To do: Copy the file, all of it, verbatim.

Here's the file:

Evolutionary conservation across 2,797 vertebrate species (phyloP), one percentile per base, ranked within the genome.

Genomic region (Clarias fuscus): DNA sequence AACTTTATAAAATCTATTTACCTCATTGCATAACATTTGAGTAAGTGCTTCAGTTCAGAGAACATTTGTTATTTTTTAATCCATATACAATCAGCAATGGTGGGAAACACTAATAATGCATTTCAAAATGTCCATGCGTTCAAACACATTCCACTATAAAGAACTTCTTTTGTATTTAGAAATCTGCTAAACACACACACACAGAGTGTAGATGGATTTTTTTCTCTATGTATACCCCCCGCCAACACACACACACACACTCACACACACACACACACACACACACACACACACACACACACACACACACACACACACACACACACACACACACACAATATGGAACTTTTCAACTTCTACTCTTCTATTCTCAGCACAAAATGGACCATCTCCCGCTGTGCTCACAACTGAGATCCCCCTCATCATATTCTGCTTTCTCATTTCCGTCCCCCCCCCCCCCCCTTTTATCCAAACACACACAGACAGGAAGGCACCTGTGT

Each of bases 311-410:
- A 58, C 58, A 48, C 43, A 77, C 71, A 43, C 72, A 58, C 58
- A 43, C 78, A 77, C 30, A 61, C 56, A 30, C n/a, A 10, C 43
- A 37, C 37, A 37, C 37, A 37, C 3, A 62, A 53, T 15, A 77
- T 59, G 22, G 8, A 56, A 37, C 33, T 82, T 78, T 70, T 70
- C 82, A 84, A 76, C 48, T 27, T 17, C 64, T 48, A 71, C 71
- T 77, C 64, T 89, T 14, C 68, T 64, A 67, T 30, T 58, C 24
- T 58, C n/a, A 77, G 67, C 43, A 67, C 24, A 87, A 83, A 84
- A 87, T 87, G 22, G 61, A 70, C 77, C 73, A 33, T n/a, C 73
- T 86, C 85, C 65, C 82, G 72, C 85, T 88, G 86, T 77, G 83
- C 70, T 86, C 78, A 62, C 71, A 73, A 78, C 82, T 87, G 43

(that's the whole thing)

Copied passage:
Evolutionary conservation across 2,797 vertebrate species (phyloP), one percentile per base, ranked within the genome.

Genomic region (Clarias fuscus): DNA sequence AACTTTATAAAATCTATTTACCTCATTGCATAACATTTGAGTAAGTGCTTCAGTTCAGAGAACATTTGTTATTTTTTAATCCATATACAATCAGCAATGGTGGGAAACACTAATAATGCATTTCAAAATGTCCATGCGTTCAAACACATTCCACTATAAAGAACTTCTTTTGTATTTAGAAATCTGCTAAACACACACACACAGAGTGTAGATGGATTTTTTTCTCTATGTATACCCCCCGCCAACACACACACACACACTCACACACACACACACACACACACACACACACACACACACACACACACACACACACACACACACACACACACACACAATATGGAACTTTTCAACTTCTACTCTTCTATTCTCAGCACAAAATGGACCATCTCCCGCTGTGCTCACAACTGAGATCCCCCTCATCATATTCTGCTTTCTCATTTCCGTCCCCCCCCCCCCCCCTTTTATCCAAACACACACAGACAGGAAGGCACCTGTGT

Each of bases 311-410:
- A 58, C 58, A 48, C 43, A 77, C 71, A 43, C 72, A 58, C 58
- A 43, C 78, A 77, C 30, A 61, C 56, A 30, C n/a, A 10, C 43
- A 37, C 37, A 37, C 37, A 37, C 3, A 62, A 53, T 15, A 77
- T 59, G 22, G 8, A 56, A 37, C 33, T 82, T 78, T 70, T 70
- C 82, A 84, A 76, C 48, T 27, T 17, C 64, T 48, A 71, C 71
- T 77, C 64, T 89, T 14, C 68, T 64, A 67, T 30, T 58, C 24
- T 58, C n/a, A 77, G 67, C 43, A 67, C 24, A 87, A 83, A 84
- A 87, T 87, G 22, G 61, A 70, C 77, C 73, A 33, T n/a, C 73
- T 86, C 85, C 65, C 82, G 72, C 85, T 88, G 86, T 77, G 83
- C 70, T 86, C 78, A 62, C 71, A 73, A 78, C 82, T 87, G 43